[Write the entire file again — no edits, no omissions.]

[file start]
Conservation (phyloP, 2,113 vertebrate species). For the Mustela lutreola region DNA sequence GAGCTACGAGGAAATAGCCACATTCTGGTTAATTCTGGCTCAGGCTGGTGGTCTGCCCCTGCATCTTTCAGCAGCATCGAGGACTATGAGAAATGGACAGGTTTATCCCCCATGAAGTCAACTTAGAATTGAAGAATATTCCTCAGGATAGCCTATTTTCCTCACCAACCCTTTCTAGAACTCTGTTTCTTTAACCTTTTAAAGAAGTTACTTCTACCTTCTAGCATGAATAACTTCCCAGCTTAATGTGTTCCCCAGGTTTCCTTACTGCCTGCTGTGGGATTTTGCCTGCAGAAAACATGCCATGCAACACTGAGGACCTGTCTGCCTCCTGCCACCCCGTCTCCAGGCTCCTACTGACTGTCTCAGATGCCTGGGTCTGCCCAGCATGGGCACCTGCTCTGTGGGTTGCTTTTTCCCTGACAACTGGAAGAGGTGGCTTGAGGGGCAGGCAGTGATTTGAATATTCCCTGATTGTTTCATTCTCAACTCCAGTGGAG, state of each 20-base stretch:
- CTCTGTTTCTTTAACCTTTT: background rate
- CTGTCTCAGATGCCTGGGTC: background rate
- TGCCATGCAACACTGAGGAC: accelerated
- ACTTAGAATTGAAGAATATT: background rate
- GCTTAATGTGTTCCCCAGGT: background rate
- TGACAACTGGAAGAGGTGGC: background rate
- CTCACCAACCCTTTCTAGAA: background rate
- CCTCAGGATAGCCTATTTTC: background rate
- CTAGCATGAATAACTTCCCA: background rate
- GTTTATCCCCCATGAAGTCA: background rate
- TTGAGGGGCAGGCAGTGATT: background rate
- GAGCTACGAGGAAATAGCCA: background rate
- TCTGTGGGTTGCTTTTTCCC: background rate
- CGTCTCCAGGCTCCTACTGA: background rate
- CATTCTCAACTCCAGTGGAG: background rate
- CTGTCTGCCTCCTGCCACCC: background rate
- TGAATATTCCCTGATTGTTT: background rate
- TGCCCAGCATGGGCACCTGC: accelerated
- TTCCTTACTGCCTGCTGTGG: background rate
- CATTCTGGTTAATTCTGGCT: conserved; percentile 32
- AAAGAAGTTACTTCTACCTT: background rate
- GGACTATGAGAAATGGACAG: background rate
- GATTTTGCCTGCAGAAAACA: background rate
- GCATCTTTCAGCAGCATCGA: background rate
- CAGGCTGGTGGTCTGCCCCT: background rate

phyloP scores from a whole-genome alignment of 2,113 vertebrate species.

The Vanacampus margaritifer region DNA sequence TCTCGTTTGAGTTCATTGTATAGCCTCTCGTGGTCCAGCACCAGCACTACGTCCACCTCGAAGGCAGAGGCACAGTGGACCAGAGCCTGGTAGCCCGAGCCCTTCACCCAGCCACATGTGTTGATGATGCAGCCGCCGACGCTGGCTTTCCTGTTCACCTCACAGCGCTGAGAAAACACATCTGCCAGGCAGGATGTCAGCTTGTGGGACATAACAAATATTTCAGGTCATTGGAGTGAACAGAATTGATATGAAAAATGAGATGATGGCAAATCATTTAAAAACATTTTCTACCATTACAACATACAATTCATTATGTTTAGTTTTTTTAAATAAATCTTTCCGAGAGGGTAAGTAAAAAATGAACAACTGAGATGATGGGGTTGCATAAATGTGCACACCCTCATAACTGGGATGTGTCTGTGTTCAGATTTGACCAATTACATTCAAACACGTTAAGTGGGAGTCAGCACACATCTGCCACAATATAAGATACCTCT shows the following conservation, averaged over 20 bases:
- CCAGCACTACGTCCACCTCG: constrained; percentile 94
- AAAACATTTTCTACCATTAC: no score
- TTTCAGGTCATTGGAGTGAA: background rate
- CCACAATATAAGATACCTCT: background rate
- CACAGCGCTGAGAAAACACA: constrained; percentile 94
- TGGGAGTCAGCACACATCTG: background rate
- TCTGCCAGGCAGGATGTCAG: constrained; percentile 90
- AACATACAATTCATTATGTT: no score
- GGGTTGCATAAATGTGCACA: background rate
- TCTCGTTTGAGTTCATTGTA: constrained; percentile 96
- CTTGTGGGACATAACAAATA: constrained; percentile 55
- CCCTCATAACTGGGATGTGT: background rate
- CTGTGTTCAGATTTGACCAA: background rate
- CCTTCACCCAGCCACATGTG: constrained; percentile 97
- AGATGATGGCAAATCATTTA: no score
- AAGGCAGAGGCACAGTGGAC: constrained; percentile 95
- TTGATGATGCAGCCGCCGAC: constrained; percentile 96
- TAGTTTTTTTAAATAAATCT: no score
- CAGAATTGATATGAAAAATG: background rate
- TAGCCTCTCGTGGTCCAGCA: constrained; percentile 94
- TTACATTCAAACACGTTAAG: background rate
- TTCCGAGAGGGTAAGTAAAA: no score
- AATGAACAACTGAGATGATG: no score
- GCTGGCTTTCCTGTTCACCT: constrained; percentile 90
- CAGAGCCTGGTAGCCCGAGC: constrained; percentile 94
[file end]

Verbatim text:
Conservation (phyloP, 2,113 vertebrate species). For the Mustela lutreola region DNA sequence GAGCTACGAGGAAATAGCCACATTCTGGTTAATTCTGGCTCAGGCTGGTGGTCTGCCCCTGCATCTTTCAGCAGCATCGAGGACTATGAGAAATGGACAGGTTTATCCCCCATGAAGTCAACTTAGAATTGAAGAATATTCCTCAGGATAGCCTATTTTCCTCACCAACCCTTTCTAGAACTCTGTTTCTTTAACCTTTTAAAGAAGTTACTTCTACCTTCTAGCATGAATAACTTCCCAGCTTAATGTGTTCCCCAGGTTTCCTTACTGCCTGCTGTGGGATTTTGCCTGCAGAAAACATGCCATGCAACACTGAGGACCTGTCTGCCTCCTGCCACCCCGTCTCCAGGCTCCTACTGACTGTCTCAGATGCCTGGGTCTGCCCAGCATGGGCACCTGCTCTGTGGGTTGCTTTTTCCCTGACAACTGGAAGAGGTGGCTTGAGGGGCAGGCAGTGATTTGAATATTCCCTGATTGTTTCATTCTCAACTCCAGTGGAG, state of each 20-base stretch:
- CTCTGTTTCTTTAACCTTTT: background rate
- CTGTCTCAGATGCCTGGGTC: background rate
- TGCCATGCAACACTGAGGAC: accelerated
- ACTTAGAATTGAAGAATATT: background rate
- GCTTAATGTGTTCCCCAGGT: background rate
- TGACAACTGGAAGAGGTGGC: background rate
- CTCACCAACCCTTTCTAGAA: background rate
- CCTCAGGATAGCCTATTTTC: background rate
- CTAGCATGAATAACTTCCCA: background rate
- GTTTATCCCCCATGAAGTCA: background rate
- TTGAGGGGCAGGCAGTGATT: background rate
- GAGCTACGAGGAAATAGCCA: background rate
- TCTGTGGGTTGCTTTTTCCC: background rate
- CGTCTCCAGGCTCCTACTGA: background rate
- CATTCTCAACTCCAGTGGAG: background rate
- CTGTCTGCCTCCTGCCACCC: background rate
- TGAATATTCCCTGATTGTTT: background rate
- TGCCCAGCATGGGCACCTGC: accelerated
- TTCCTTACTGCCTGCTGTGG: background rate
- CATTCTGGTTAATTCTGGCT: conserved; percentile 32
- AAAGAAGTTACTTCTACCTT: background rate
- GGACTATGAGAAATGGACAG: background rate
- GATTTTGCCTGCAGAAAACA: background rate
- GCATCTTTCAGCAGCATCGA: background rate
- CAGGCTGGTGGTCTGCCCCT: background rate

phyloP scores from a whole-genome alignment of 2,113 vertebrate species.

The Vanacampus margaritifer region DNA sequence TCTCGTTTGAGTTCATTGTATAGCCTCTCGTGGTCCAGCACCAGCACTACGTCCACCTCGAAGGCAGAGGCACAGTGGACCAGAGCCTGGTAGCCCGAGCCCTTCACCCAGCCACATGTGTTGATGATGCAGCCGCCGACGCTGGCTTTCCTGTTCACCTCACAGCGCTGAGAAAACACATCTGCCAGGCAGGATGTCAGCTTGTGGGACATAACAAATATTTCAGGTCATTGGAGTGAACAGAATTGATATGAAAAATGAGATGATGGCAAATCATTTAAAAACATTTTCTACCATTACAACATACAATTCATTATGTTTAGTTTTTTTAAATAAATCTTTCCGAGAGGGTAAGTAAAAAATGAACAACTGAGATGATGGGGTTGCATAAATGTGCACACCCTCATAACTGGGATGTGTCTGTGTTCAGATTTGACCAATTACATTCAAACACGTTAAGTGGGAGTCAGCACACATCTGCCACAATATAAGATACCTCT shows the following conservation, averaged over 20 bases:
- CCAGCACTACGTCCACCTCG: constrained; percentile 94
- AAAACATTTTCTACCATTAC: no score
- TTTCAGGTCATTGGAGTGAA: background rate
- CCACAATATAAGATACCTCT: background rate
- CACAGCGCTGAGAAAACACA: constrained; percentile 94
- TGGGAGTCAGCACACATCTG: background rate
- TCTGCCAGGCAGGATGTCAG: constrained; percentile 90
- AACATACAATTCATTATGTT: no score
- GGGTTGCATAAATGTGCACA: background rate
- TCTCGTTTGAGTTCATTGTA: constrained; percentile 96
- CTTGTGGGACATAACAAATA: constrained; percentile 55
- CCCTCATAACTGGGATGTGT: background rate
- CTGTGTTCAGATTTGACCAA: background rate
- CCTTCACCCAGCCACATGTG: constrained; percentile 97
- AGATGATGGCAAATCATTTA: no score
- AAGGCAGAGGCACAGTGGAC: constrained; percentile 95
- TTGATGATGCAGCCGCCGAC: constrained; percentile 96
- TAGTTTTTTTAAATAAATCT: no score
- CAGAATTGATATGAAAAATG: background rate
- TAGCCTCTCGTGGTCCAGCA: constrained; percentile 94
- TTACATTCAAACACGTTAAG: background rate
- TTCCGAGAGGGTAAGTAAAA: no score
- AATGAACAACTGAGATGATG: no score
- GCTGGCTTTCCTGTTCACCT: constrained; percentile 90
- CAGAGCCTGGTAGCCCGAGC: constrained; percentile 94